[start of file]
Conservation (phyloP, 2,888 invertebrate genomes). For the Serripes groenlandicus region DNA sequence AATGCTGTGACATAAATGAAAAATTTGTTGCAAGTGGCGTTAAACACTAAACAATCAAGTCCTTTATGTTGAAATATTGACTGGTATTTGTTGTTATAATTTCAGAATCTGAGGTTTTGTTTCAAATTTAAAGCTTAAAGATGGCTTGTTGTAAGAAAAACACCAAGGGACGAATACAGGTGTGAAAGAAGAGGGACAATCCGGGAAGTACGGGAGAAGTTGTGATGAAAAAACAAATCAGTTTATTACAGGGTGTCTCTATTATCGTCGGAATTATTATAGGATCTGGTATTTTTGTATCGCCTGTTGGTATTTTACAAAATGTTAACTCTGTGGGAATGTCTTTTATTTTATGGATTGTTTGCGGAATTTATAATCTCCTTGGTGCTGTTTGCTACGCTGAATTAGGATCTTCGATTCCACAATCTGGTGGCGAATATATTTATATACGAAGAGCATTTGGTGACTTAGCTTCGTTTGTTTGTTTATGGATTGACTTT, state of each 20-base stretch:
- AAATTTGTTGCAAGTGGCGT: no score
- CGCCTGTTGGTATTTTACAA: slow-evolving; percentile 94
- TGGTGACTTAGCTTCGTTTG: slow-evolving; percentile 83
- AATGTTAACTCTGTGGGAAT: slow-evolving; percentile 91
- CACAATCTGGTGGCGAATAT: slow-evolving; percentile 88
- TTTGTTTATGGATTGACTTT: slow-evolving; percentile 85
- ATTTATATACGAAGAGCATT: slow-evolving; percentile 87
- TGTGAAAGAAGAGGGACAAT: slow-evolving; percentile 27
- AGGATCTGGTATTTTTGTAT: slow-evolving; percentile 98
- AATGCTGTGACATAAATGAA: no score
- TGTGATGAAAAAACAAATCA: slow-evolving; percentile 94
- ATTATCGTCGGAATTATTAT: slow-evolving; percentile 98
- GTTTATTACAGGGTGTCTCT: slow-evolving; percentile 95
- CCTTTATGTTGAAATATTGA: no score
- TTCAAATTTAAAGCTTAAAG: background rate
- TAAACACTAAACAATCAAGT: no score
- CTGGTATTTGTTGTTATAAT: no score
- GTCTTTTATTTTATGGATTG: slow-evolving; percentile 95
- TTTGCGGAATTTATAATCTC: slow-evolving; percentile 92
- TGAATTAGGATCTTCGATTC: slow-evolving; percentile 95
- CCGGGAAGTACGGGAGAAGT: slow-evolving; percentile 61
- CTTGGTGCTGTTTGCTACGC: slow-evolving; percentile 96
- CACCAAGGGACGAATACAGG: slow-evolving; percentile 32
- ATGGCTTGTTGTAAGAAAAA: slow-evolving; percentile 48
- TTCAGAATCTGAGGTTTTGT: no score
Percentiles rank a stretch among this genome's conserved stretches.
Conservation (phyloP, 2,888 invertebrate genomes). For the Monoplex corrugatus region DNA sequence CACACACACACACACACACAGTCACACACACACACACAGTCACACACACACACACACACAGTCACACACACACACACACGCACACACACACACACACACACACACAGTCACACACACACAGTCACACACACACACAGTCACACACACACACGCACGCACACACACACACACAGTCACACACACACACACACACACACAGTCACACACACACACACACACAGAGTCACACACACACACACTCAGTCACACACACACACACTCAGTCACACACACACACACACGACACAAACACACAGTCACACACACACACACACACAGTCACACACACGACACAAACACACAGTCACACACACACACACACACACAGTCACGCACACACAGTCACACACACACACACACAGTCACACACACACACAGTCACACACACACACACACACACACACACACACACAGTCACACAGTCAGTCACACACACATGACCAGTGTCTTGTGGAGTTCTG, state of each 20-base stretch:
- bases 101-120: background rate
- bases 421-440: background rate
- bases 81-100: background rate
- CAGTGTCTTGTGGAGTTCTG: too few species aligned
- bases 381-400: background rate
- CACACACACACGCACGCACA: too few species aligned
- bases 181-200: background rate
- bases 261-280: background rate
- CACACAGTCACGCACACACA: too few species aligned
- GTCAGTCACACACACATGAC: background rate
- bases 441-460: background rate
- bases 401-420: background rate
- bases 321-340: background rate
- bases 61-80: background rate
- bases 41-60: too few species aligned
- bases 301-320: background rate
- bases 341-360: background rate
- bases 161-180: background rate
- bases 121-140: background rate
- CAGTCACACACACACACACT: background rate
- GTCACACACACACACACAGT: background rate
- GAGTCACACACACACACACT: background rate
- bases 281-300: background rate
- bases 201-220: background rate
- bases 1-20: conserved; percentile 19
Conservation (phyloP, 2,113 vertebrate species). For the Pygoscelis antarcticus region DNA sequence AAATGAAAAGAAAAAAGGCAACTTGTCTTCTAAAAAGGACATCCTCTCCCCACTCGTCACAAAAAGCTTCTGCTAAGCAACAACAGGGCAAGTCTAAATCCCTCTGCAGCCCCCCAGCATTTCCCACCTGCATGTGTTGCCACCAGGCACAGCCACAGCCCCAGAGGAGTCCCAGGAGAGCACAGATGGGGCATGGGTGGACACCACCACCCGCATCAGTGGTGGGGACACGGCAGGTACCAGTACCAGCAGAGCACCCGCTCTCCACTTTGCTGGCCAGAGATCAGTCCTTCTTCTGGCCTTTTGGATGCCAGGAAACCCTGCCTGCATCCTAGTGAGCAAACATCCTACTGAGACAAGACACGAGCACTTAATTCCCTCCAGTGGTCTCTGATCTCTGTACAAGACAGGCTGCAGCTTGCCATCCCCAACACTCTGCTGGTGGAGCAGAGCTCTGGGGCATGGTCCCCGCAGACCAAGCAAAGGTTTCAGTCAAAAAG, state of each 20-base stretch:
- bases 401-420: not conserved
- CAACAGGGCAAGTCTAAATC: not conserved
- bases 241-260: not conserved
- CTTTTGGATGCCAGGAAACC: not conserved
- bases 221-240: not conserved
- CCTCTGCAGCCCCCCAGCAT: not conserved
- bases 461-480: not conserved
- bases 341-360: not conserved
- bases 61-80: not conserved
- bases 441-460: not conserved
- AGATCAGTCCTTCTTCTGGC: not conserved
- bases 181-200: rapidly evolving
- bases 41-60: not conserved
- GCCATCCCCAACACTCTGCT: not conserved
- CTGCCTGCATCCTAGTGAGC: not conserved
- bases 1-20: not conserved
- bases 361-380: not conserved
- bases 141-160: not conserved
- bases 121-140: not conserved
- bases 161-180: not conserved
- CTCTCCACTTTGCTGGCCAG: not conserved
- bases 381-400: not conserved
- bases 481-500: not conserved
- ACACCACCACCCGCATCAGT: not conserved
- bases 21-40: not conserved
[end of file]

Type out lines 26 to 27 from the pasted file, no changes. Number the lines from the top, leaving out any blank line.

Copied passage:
- TTCAGAATCTGAGGTTTTGT: no score
Percentiles rank a stretch among this genome's conserved stretches.